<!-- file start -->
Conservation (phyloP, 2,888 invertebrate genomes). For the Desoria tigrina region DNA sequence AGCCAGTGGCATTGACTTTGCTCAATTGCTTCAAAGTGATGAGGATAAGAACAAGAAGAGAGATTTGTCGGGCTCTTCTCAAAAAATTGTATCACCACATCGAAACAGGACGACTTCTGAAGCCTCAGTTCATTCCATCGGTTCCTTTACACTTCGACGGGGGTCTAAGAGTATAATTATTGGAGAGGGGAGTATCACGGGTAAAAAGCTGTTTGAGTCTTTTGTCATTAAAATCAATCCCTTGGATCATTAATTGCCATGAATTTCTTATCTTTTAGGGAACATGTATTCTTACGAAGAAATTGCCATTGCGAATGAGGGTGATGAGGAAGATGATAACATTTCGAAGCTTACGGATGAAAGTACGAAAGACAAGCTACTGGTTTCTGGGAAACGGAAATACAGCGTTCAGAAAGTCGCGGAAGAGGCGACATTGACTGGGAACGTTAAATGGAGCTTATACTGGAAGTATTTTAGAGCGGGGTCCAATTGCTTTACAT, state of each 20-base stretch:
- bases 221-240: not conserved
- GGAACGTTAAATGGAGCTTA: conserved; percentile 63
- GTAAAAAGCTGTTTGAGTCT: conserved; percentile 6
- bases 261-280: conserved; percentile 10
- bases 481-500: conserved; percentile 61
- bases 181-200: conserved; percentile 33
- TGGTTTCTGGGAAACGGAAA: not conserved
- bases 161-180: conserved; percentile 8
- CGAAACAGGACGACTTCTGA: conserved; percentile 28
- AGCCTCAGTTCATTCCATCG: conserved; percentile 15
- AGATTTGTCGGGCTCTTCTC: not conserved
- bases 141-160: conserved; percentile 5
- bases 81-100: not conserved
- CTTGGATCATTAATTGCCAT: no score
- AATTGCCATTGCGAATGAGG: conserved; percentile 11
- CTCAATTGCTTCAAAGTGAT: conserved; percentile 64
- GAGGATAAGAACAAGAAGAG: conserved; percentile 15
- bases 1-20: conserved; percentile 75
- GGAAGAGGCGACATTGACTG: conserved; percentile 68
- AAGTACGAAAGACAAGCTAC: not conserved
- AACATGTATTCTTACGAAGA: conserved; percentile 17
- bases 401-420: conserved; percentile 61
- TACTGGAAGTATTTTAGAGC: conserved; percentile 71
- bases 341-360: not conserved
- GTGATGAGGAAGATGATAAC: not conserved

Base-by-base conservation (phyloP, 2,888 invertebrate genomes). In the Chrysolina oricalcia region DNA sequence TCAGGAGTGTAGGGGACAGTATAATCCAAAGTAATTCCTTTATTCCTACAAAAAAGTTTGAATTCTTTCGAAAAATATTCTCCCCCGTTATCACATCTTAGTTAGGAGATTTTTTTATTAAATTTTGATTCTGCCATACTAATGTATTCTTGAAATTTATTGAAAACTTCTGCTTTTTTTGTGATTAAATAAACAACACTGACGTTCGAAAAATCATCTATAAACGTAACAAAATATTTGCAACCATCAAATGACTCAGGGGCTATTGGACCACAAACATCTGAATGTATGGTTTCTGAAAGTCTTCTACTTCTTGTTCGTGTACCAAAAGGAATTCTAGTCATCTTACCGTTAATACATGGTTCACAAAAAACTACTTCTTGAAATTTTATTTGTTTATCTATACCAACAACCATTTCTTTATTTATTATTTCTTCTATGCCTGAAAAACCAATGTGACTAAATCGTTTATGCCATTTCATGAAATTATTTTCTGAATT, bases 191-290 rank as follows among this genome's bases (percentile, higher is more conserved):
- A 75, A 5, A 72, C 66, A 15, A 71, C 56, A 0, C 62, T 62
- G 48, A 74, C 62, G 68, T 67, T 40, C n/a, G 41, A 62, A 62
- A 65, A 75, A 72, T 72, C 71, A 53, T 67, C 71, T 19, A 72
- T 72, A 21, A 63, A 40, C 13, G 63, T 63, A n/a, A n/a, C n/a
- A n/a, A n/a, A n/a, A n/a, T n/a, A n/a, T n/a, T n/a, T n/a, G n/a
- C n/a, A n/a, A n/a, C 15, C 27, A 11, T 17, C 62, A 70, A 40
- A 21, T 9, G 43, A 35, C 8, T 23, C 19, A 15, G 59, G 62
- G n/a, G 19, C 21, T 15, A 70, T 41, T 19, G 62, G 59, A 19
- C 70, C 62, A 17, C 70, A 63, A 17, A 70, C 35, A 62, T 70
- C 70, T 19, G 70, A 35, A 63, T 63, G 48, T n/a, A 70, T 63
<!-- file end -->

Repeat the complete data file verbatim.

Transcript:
Conservation (phyloP, 2,888 invertebrate genomes). For the Desoria tigrina region DNA sequence AGCCAGTGGCATTGACTTTGCTCAATTGCTTCAAAGTGATGAGGATAAGAACAAGAAGAGAGATTTGTCGGGCTCTTCTCAAAAAATTGTATCACCACATCGAAACAGGACGACTTCTGAAGCCTCAGTTCATTCCATCGGTTCCTTTACACTTCGACGGGGGTCTAAGAGTATAATTATTGGAGAGGGGAGTATCACGGGTAAAAAGCTGTTTGAGTCTTTTGTCATTAAAATCAATCCCTTGGATCATTAATTGCCATGAATTTCTTATCTTTTAGGGAACATGTATTCTTACGAAGAAATTGCCATTGCGAATGAGGGTGATGAGGAAGATGATAACATTTCGAAGCTTACGGATGAAAGTACGAAAGACAAGCTACTGGTTTCTGGGAAACGGAAATACAGCGTTCAGAAAGTCGCGGAAGAGGCGACATTGACTGGGAACGTTAAATGGAGCTTATACTGGAAGTATTTTAGAGCGGGGTCCAATTGCTTTACAT, state of each 20-base stretch:
- bases 221-240: not conserved
- GGAACGTTAAATGGAGCTTA: conserved; percentile 63
- GTAAAAAGCTGTTTGAGTCT: conserved; percentile 6
- bases 261-280: conserved; percentile 10
- bases 481-500: conserved; percentile 61
- bases 181-200: conserved; percentile 33
- TGGTTTCTGGGAAACGGAAA: not conserved
- bases 161-180: conserved; percentile 8
- CGAAACAGGACGACTTCTGA: conserved; percentile 28
- AGCCTCAGTTCATTCCATCG: conserved; percentile 15
- AGATTTGTCGGGCTCTTCTC: not conserved
- bases 141-160: conserved; percentile 5
- bases 81-100: not conserved
- CTTGGATCATTAATTGCCAT: no score
- AATTGCCATTGCGAATGAGG: conserved; percentile 11
- CTCAATTGCTTCAAAGTGAT: conserved; percentile 64
- GAGGATAAGAACAAGAAGAG: conserved; percentile 15
- bases 1-20: conserved; percentile 75
- GGAAGAGGCGACATTGACTG: conserved; percentile 68
- AAGTACGAAAGACAAGCTAC: not conserved
- AACATGTATTCTTACGAAGA: conserved; percentile 17
- bases 401-420: conserved; percentile 61
- TACTGGAAGTATTTTAGAGC: conserved; percentile 71
- bases 341-360: not conserved
- GTGATGAGGAAGATGATAAC: not conserved

Base-by-base conservation (phyloP, 2,888 invertebrate genomes). In the Chrysolina oricalcia region DNA sequence TCAGGAGTGTAGGGGACAGTATAATCCAAAGTAATTCCTTTATTCCTACAAAAAAGTTTGAATTCTTTCGAAAAATATTCTCCCCCGTTATCACATCTTAGTTAGGAGATTTTTTTATTAAATTTTGATTCTGCCATACTAATGTATTCTTGAAATTTATTGAAAACTTCTGCTTTTTTTGTGATTAAATAAACAACACTGACGTTCGAAAAATCATCTATAAACGTAACAAAATATTTGCAACCATCAAATGACTCAGGGGCTATTGGACCACAAACATCTGAATGTATGGTTTCTGAAAGTCTTCTACTTCTTGTTCGTGTACCAAAAGGAATTCTAGTCATCTTACCGTTAATACATGGTTCACAAAAAACTACTTCTTGAAATTTTATTTGTTTATCTATACCAACAACCATTTCTTTATTTATTATTTCTTCTATGCCTGAAAAACCAATGTGACTAAATCGTTTATGCCATTTCATGAAATTATTTTCTGAATT, bases 191-290 rank as follows among this genome's bases (percentile, higher is more conserved):
- A 75, A 5, A 72, C 66, A 15, A 71, C 56, A 0, C 62, T 62
- G 48, A 74, C 62, G 68, T 67, T 40, C n/a, G 41, A 62, A 62
- A 65, A 75, A 72, T 72, C 71, A 53, T 67, C 71, T 19, A 72
- T 72, A 21, A 63, A 40, C 13, G 63, T 63, A n/a, A n/a, C n/a
- A n/a, A n/a, A n/a, A n/a, T n/a, A n/a, T n/a, T n/a, T n/a, G n/a
- C n/a, A n/a, A n/a, C 15, C 27, A 11, T 17, C 62, A 70, A 40
- A 21, T 9, G 43, A 35, C 8, T 23, C 19, A 15, G 59, G 62
- G n/a, G 19, C 21, T 15, A 70, T 41, T 19, G 62, G 59, A 19
- C 70, C 62, A 17, C 70, A 63, A 17, A 70, C 35, A 62, T 70
- C 70, T 19, G 70, A 35, A 63, T 63, G 48, T n/a, A 70, T 63